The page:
On the Brink

by EL Putnam

Sometimes the allusion to force is more potent that the explicit expression of power.

Gareth Cutter starts his performance by standing slightly off to the side of the room with a slack posture. Once the audience takes their places, he moves to a open space and wires himself with a microphone. The device is sensitive — I can hear the subtle sounds of him wetting his lips with his tongue; tensing and releasing the muscles of his jaw. He puts on a pair of rubber gloves, then shifting his body to an assertive stillness. Muscles quiver from stasis. He carefully manipulates the rubber of his gloves, so there is subtle note of the erotic, complimented by his gestures that evoke a sexual tension; a sensuality of bondage that provides the underscore his actions. When he speaks, his voice is distorted. It is digitized and deepened. He is domineering yet lonely. Such connotations contrast his clean-cut hair and street clothes.

Gareth Cutter performing Load. Photo by Julieann O’Malley.

Throughout the performance he tells a story — a strange journey that slips into the explicit without going over the edge, just like his actions that evoke rich eroticism without falling into orgasmic pleasure. He pulls his audience to the brink, but never climaxes. It is within this tension of sensuality, that he draws into relations of authority where submission or dominance are never clearly articulated. Instead he carefully allows glimpses into his erotic mind, using light, sound, and carefully controlled gestures to provide minimally staged evocations of the potential of force. I am drawn into this flirtation, left wondering what is beyond the allusion. The mystery shroudinh this sensuality evokes a complex desire that is left unsated and not understood, but it is the power of potential that leaves me wanting more.

I am pondering the challenges of relating to this complex expression of eroticism when I enter Johanna Zwaig’s performance. She is dressed in black, carrying a simple office portfolio. She appears stoic, cleaved by  a black stripe that runs down the left side of her face. She sits on a chair under the spotlight and opens her portfolio, which is filled with folded white handkerchiefs. She beings to sing.

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Johanna Zwaig performing Sounds Through the Wall. Photo by Fiona Killeen www.blueprintphotography.ie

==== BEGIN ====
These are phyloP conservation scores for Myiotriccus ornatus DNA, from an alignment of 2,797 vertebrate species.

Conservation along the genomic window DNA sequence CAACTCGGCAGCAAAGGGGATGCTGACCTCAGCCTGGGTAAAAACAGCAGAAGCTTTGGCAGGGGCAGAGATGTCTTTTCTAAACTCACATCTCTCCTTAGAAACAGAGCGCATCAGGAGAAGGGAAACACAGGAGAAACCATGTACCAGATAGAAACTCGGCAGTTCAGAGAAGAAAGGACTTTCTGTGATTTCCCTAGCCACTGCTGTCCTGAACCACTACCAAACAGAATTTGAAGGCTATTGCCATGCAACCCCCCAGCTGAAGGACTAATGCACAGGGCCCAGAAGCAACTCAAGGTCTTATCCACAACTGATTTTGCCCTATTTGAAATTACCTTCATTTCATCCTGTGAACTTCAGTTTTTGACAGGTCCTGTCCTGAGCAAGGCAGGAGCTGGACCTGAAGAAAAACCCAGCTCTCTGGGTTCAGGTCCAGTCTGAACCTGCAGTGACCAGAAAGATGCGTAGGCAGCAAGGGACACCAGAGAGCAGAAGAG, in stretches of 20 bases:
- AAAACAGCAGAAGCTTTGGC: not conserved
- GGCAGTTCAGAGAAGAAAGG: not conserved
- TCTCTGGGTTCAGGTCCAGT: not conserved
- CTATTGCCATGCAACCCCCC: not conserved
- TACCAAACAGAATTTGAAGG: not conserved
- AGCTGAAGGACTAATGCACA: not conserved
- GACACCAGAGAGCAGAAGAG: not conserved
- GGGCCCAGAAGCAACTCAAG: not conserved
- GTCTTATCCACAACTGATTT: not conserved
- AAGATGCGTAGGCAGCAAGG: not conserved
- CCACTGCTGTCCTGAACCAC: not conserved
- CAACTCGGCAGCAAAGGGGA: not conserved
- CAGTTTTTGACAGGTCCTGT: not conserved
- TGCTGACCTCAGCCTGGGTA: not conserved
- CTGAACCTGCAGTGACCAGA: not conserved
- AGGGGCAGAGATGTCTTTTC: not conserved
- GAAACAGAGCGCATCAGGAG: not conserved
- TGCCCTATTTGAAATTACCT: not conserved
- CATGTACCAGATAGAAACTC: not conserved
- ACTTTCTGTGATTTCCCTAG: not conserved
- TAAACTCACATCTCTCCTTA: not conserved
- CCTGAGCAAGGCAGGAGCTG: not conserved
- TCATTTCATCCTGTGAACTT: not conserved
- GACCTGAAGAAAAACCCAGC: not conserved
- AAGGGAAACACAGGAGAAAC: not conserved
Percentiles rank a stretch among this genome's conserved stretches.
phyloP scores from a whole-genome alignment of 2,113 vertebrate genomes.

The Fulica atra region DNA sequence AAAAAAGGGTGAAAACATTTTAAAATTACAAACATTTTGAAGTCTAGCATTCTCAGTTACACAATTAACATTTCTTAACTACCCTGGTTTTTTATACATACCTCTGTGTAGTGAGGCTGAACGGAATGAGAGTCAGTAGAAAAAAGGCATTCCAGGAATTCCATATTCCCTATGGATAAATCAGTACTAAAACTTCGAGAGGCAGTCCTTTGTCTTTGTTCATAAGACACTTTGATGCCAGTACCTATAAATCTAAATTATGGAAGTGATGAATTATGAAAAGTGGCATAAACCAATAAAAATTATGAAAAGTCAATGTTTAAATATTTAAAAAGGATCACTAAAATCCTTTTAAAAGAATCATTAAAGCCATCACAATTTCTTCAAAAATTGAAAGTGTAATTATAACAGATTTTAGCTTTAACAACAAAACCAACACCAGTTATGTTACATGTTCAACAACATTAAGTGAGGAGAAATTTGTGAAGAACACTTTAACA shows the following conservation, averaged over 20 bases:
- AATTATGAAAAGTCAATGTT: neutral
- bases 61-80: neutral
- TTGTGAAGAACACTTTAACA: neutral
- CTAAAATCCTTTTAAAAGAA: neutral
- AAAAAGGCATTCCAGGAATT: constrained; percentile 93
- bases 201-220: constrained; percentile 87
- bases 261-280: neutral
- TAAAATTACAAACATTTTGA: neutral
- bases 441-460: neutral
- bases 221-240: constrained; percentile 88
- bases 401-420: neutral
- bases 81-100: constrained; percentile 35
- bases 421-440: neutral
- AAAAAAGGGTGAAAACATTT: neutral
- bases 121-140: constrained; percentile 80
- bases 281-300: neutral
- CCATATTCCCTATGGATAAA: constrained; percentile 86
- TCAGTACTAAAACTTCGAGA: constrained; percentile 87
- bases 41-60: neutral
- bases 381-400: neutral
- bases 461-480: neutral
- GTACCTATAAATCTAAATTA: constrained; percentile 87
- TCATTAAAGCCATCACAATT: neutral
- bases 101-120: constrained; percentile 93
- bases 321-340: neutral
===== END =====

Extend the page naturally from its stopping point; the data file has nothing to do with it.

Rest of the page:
Her voice fills the room with an echo of strength — it is a voice fit for the Opera stage, though we sit around her in a semi-circle, in position of closeness and intimacy that would not occur in the more formal context. The Spanish words flow to us as her voice drips with melancholy. Her impression evokes images of David Lynch, though I am filled with her energy that can only be transferred through live exchange. She breaks from her singing and lifts a handkerchief from the pile on her lap. Raising her hand into the air, she discards the square of white fabric, like a half-hearted flag of surrender. The lighting brightens slightly when it hits the ground. She again begins to sing.

While her voice and face convey a forceful embodiment of power, Zwaig remains seated, recollecting her poise between songs to once again release a handkerchief. I am enraptured by the tension she cultivates in her action; the strength of her voice, the melancholic beauty of the song, and the carefully maintained poise of her body that resists from being fully captured in the force of her excursion. I am again brought to the brink, but never pulled over.

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Johanna Zwaig performing Sounds Through the Wall. Photo by Fiona Killeen www.blueprintphotography.ie

The tension that both Cutter and Zwaig craft emerges from the play of exuberant force and resistance — allowing the body to carry strength and power, but never fully releasing it. As such, tension builds in my body as a witness, and I am left to hold myself at the brink of an abyss.

Photo by Francis Fay.

Gareth Cutter performed Load and Johanna Zwaig performed Sounds Through the Wall on Friday 18 August as part of the Dublin Live Art Fesitval, organised and curated by Niamh Murphy and Francis Fay.

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